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Iran Revolution Revisited

Filed on February 13, 2010

As Iran marks the 31st anniversary of Islamic Revolution, it finds itself at a defining crossroad in its long and eventful history. While the mood in the Islamic republic is euphoric, the country cannot afford to ignore the challenges staring it in the face.

Thanks to the road it took and policies it has pursued after the 1979 Revolution, it finds itself dangerously isolated and alienated from the rest of the world.

The revolution that overthrew the long and tyrannical rule of the Shah was a watershed event not just in the history of the Middle East but the whole of Islamic world and beyond. Whether one agrees with the ideology behind the revolution or not, one cannot ignore the impact it has had on the rest of the world.

By throwing out the yoke of Western hegemony as well as spurning the Soviet influence, Iran chose to chart its own course and evolve its own trajectory. It was thus an inspiring example for the region and beyond. Of course, the country has had to pay a heavy price for its independence of spirit. It fought a long and devastating war with Iraq, not to mention its endless and continuing confrontation with the United States and the West. So coming this far despite its constant defiance of world powers is no mean feat.

But what now? Where does Iran go from here? Perhaps, it’s time for the Islamic republic’s leaders and people to pause and ponder the future of their country. It has to learn from both its mistakes and achievements. And a course correction should be done if necessary. One thing is clear, Iran cannot continue on the same path of isolation and confrontation. Self-reliance and independence are necessary for a proud people, especially for a civilisation as old and rich as Iran is. But independence must not lead to isolation.

Iran’s single-minded pursuit of nuclear power has ended up further alienating its neighbours and the world community. Israel and its powerful friends in the US and Europe have been running an increasingly sophisticated campaign pushing for action against Teheran.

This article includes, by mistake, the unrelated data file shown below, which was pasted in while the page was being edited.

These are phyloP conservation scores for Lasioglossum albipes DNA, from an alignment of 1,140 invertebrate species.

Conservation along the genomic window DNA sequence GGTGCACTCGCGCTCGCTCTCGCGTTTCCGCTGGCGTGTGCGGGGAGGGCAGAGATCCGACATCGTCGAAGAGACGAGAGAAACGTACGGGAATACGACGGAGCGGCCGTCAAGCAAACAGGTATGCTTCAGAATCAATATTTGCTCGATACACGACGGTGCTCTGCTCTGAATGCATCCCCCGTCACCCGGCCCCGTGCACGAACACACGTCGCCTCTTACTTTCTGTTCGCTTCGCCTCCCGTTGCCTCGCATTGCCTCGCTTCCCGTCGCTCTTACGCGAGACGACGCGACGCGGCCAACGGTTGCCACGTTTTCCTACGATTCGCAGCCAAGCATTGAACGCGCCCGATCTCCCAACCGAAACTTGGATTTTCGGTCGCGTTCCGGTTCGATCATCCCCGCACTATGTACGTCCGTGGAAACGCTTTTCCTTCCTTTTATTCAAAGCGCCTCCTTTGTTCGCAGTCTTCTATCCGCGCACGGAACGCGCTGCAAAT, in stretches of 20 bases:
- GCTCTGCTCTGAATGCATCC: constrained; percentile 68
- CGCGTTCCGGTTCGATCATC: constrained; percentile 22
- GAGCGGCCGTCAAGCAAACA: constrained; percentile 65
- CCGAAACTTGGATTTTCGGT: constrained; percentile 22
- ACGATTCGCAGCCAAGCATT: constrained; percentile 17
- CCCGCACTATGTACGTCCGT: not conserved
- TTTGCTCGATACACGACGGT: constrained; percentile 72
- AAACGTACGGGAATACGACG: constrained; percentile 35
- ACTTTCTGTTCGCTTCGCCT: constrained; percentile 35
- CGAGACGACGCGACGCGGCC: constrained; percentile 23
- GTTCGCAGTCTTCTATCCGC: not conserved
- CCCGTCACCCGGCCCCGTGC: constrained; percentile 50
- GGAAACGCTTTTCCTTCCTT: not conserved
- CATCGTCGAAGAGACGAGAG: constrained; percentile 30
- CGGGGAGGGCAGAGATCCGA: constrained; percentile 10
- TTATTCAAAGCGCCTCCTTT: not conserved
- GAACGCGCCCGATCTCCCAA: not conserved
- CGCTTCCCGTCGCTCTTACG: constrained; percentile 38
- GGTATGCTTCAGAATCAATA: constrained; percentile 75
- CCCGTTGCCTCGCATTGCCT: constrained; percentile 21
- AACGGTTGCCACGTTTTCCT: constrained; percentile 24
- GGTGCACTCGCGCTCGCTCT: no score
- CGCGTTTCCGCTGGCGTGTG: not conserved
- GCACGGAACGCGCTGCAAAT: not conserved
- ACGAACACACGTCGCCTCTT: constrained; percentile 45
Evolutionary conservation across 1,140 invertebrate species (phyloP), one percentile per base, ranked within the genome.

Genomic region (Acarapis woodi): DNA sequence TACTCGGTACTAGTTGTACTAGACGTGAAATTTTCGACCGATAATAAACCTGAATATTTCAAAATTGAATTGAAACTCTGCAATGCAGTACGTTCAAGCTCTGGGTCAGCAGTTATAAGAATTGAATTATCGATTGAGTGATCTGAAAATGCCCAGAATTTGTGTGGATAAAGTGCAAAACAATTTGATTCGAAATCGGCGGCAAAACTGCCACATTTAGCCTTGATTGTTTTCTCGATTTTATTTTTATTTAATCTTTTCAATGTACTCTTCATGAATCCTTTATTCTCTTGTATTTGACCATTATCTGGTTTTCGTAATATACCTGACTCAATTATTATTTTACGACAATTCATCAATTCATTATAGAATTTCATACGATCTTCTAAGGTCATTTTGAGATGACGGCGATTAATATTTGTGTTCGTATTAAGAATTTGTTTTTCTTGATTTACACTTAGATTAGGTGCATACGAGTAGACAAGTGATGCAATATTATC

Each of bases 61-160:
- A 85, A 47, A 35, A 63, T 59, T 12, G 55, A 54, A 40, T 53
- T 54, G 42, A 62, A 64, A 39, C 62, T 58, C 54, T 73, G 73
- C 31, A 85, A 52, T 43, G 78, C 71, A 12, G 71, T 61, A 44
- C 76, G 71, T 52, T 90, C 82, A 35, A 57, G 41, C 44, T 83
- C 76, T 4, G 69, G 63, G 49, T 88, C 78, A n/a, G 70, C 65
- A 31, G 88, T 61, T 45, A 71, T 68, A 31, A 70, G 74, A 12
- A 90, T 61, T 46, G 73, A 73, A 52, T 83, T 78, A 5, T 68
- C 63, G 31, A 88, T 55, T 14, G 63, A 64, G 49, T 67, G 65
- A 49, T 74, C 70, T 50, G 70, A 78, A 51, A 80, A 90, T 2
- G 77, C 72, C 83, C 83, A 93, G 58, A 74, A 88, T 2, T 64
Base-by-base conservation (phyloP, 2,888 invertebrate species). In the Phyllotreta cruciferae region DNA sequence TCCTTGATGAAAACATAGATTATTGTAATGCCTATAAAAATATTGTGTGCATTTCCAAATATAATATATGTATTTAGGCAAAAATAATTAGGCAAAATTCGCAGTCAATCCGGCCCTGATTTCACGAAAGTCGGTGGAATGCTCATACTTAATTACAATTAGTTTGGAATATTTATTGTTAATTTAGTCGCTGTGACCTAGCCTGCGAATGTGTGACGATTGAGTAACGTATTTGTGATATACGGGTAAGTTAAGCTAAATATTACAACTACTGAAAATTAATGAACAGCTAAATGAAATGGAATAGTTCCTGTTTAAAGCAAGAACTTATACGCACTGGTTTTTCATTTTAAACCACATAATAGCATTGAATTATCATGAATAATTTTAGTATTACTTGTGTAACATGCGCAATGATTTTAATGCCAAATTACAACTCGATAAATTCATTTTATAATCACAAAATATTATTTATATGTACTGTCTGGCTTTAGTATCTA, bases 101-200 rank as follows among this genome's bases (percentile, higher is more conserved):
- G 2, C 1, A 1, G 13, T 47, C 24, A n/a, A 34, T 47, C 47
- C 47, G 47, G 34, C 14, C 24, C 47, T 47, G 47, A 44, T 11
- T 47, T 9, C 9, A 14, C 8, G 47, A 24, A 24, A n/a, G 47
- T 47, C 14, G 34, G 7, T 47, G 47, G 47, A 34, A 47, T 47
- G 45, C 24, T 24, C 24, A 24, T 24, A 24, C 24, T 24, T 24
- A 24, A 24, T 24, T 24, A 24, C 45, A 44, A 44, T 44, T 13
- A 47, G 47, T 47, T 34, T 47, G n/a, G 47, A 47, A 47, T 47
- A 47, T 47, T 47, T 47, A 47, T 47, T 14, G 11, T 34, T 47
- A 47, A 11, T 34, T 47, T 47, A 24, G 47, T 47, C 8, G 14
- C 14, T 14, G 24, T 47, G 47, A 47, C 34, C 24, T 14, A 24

Iran has already been battling a regime of punitive sanctions for nearly three decades and there’s talk of additional and tougher sanctions ahead. Israel and its hardline leadership have already on more than one occasion betrayed their enthusiasm for opening a new front against the Islamic republic. On the other hand, a pro-democracy and pro-reform campaign is fast turning into an anti-government and anti-Islamic republic movement.

Both these issues have been badly and callously handled by President Mahmoud Ahmadinejad. His rhetoric on the nuclear programme as well as on Israel has not earned Iran any friends. In fact, his obsessive posturing is playing right into the hands of Iran’s enemies. And his excessive response to opposition protest has cost Iran the little support it had in the region and around the world. As Iran crosses another milestone, it must rethink and review its priorities and the pitfalls ahead.

Seventy per cent of Iran’s population today was born after the Revolution. And it’s impatient for change and wants to reconnect with the world. Iran’s leaders would ignore their aspirations at their own peril.





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